What is the effectiveness and safety of aspirin for venous thromboembolism prophylaxis after total hip and knee replacement?
In this systematic review and meta-analysis of 13 randomized clinical trials (6060 participants), the risk of venous thromboembolism after total hip and knee replacement was not statistically significantly different when using aspirin compared with other anticoagulants. Adverse events, including major bleeding, wound hematoma, and infection, were not statistically significantly different in patients receiving aspirin compared with other anticoagulants.
The effectiveness and safety of aspirin did not appear to have been statistically significantly different from other anticoagulants used for venous thromboembolism prophylaxis after total hip and knee replacement and hence remains an option for use.
Patients undergoing total hip replacement (THR) and total knee replacement (TKR) receive venous thromboembolism (VTE) pharmacoprophylaxis. It is unclear which anticoagulant is preferable. Observational data suggest aspirin provides effective VTE prophylaxis.
To assess the effectiveness and safety of aspirin for VTE prophylaxis after THR and TKR.
A systematic review and meta-analysis was performed of randomized clinical trials (RCTs), with no language restrictions, from inception to September 19, 2019, using MEDLINE, Embase, Web of Science, Cochrane Library, and bibliographic searches. The computer-based searches combined terms and combinations of keywords related to the population (eg, hip replacement, knee replacement, hip arthroplasty, and knee arthroplasty), drug intervention (eg, aspirin, heparin, clexane, dabigatran, rivaroxaban, and warfarin), and outcome (eg, venous thromboembolism, deep vein thrombosis, pulmonary embolism, and bleeding) in humans.
This study included RCTs assessing the effectiveness and safety of aspirin for VTE prophylaxis compared with other anticoagulants in adults undergoing THR and TKR. The RCTs with a placebo control group were excluded. The searches and study selection were independently performed.
Data Extraction and Synthesis
This study followed PRISMA recommendations and used the Cochrane Collaboration’s risk of bias tool. Data were screened and extracted independently by both reviewers. Study-specific relative risks (RRs) were aggregated using random-effects models. Quality of evidence was assessed using the Grading of Recommendations Assessment, Development, and Evaluation (GRADE) approach.
Main Outcomes and Measures
The primary outcome was any postoperative VTE (asymptomatic or symptomatic). Secondary outcomes were adverse events associated with therapy, including bleeding.
Of 437 identified articles, 13 RCTs were included (6060 participants; 3466 [57.2%] women; mean age, 63.0 years). The RR of VTE after THR and TKR was 1.12 (95% CI, 0.78-1.62) for aspirin compared with other anticoagulants. Comparable findings were observed for deep vein thrombosis (DVT) (RR, 1.04; 95% CI, 0.72-1.51) and pulmonary embolism (PE) (RR, 1.01; 95% CI, 0.68-1.48). The risk of adverse events, including major bleeding, wound hematoma, and wound infection, was not statistically significantly different in patients receiving aspirin vs other anticoagulants. When analyzing THRs and TKRs separately, there was no statistically significant difference in the risk of VTE, DVT, and PE between aspirin and other anticoagulants. Aspirin had a VTE risk not statistically significantly different from low-molecular-weight heparin (RR, 0.76; 95% CI, 0.37-1.56) or rivaroxaban (RR, 1.52; 95% CI, 0.56-4.12). The quality of the evidence ranged from low to high.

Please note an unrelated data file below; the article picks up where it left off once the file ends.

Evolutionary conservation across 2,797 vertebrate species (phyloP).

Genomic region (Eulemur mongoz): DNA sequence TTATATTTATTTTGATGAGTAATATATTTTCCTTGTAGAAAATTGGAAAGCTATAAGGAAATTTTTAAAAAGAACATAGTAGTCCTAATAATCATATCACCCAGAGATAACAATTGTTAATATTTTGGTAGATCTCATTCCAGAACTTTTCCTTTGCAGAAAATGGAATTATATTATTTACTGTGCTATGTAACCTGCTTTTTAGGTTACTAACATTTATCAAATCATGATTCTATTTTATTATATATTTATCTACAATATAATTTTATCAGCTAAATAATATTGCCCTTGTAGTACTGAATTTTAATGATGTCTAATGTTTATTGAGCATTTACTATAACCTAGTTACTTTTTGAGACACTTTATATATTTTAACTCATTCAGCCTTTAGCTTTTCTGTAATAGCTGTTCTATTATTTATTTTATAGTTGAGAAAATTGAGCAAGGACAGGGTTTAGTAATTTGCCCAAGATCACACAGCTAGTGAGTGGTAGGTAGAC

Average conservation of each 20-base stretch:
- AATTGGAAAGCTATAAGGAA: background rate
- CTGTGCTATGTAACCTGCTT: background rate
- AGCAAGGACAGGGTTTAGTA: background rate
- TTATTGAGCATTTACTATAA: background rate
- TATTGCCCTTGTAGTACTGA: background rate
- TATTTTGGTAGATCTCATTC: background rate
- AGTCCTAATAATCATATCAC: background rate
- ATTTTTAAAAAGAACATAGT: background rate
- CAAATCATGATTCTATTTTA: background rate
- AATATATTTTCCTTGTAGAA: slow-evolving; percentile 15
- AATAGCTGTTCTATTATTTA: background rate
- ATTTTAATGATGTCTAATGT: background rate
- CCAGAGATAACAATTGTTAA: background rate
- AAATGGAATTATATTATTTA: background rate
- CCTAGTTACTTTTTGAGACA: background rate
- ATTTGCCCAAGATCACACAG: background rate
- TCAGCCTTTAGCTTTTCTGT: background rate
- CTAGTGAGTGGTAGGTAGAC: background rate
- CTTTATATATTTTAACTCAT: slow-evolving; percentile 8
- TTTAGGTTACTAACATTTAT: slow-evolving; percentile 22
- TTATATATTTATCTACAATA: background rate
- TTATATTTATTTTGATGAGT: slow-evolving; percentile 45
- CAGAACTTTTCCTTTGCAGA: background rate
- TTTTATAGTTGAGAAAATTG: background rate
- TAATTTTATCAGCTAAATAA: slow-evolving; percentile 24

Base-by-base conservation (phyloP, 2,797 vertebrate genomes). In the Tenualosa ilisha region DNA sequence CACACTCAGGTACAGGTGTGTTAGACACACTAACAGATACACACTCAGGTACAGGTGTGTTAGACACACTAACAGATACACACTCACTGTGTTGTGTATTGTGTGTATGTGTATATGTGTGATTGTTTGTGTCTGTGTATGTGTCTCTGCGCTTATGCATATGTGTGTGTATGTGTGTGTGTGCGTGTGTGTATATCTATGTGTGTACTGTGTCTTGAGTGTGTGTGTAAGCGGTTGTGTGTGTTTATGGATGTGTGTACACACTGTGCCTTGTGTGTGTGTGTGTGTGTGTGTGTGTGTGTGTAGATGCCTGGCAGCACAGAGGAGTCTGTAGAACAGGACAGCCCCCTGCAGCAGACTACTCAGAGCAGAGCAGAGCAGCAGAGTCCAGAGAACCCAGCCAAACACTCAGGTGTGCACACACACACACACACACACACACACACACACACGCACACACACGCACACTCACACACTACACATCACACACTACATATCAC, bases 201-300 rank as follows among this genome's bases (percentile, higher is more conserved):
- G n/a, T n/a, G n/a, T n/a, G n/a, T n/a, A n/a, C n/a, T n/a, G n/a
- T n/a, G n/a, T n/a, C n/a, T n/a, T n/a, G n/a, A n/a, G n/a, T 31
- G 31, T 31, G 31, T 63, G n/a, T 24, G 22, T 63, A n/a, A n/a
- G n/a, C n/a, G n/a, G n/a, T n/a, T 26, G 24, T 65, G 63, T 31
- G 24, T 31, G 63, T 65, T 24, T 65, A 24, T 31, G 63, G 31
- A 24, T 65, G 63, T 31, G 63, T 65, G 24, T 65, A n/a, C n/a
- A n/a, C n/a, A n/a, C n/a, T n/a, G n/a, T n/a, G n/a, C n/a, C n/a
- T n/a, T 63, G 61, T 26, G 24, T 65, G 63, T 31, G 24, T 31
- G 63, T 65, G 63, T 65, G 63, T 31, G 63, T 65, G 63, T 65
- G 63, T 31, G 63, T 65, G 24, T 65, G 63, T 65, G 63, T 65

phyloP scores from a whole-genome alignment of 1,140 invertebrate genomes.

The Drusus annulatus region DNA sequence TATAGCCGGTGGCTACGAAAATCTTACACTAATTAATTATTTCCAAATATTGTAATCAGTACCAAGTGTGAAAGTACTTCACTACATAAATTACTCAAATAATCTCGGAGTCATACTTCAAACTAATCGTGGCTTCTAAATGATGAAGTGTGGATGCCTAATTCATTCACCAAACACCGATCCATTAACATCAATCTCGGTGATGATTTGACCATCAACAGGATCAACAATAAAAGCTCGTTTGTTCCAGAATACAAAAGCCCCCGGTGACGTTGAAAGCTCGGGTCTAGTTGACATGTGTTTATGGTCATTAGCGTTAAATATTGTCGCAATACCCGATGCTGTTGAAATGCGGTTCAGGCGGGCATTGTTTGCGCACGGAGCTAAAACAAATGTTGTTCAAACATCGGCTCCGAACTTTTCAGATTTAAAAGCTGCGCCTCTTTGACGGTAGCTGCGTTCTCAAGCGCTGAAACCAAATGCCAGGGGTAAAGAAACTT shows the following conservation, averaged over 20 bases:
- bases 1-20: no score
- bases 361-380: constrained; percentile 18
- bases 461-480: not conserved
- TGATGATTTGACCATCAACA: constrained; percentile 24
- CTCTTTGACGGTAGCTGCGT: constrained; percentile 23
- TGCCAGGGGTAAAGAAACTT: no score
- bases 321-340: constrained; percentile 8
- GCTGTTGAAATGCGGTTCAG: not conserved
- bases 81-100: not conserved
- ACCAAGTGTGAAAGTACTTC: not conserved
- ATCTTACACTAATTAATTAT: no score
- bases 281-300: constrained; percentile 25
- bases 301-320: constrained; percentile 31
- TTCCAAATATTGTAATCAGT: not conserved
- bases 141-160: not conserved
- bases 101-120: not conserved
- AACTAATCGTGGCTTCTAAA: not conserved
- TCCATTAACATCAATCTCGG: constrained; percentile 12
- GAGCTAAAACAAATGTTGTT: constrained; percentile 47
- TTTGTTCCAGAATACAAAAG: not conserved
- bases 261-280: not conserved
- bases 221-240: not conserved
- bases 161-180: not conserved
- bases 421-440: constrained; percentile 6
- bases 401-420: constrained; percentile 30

Conclusions and Relevance
In terms of clinical effectiveness and safety profile, aspirin did not differ statistically significantly from other anticoagulants used for VTE prophylaxis after THR and TKR. Future trials should focus on noninferiority analysis of aspirin compared with alternative anticoagulants and cost-effectiveness.
Total hip replacement (THR) and total knee replacement (TKR) are common and effective interventions for degenerative joint conditions, such as osteoarthritis.1 Venous thromboembolism (VTE) (deep vein thrombosis [DVT] and pulmonary embolism [PE]) is an important cause of long-term morbidity, represents a preventable cause of mortality, and has substantial health care costs.2 All patients undergoing joint replacement are at risk of VTE because of the duration of surgery and reduced perioperative mobility. To reduce VTE risk, almost all patients receive up to 35 days of anticoagulation after surgery.3 Rates of VTE at 90 days after THR and TKR are variable (up to 5% for DVT and up to 2% for PE in anticoagulated patients).4
Quiz Ref IDAnticoagulants for preventing VTE include simple oral agents (aspirin), injectable agents (low-molecular-weight heparin [LMWH]), and newer oral agents (dabigatran etexilate and rivaroxaban). Aspirin is inexpensive, is easily administered, requires no blood monitoring, and is well tolerated, with an excellent safety profile.5 Currently, aspirin is used off-label for VTE prevention in both the United States and the United Kingdom. However, there are some concerns that the newer and more expensive oral agents may have higher bleeding risks, including major hemorrhage and wound problems.5 Therefore, considerable debate remains about which agents should be preferred given that clinical effectiveness must be balanced against bleeding risk and cost.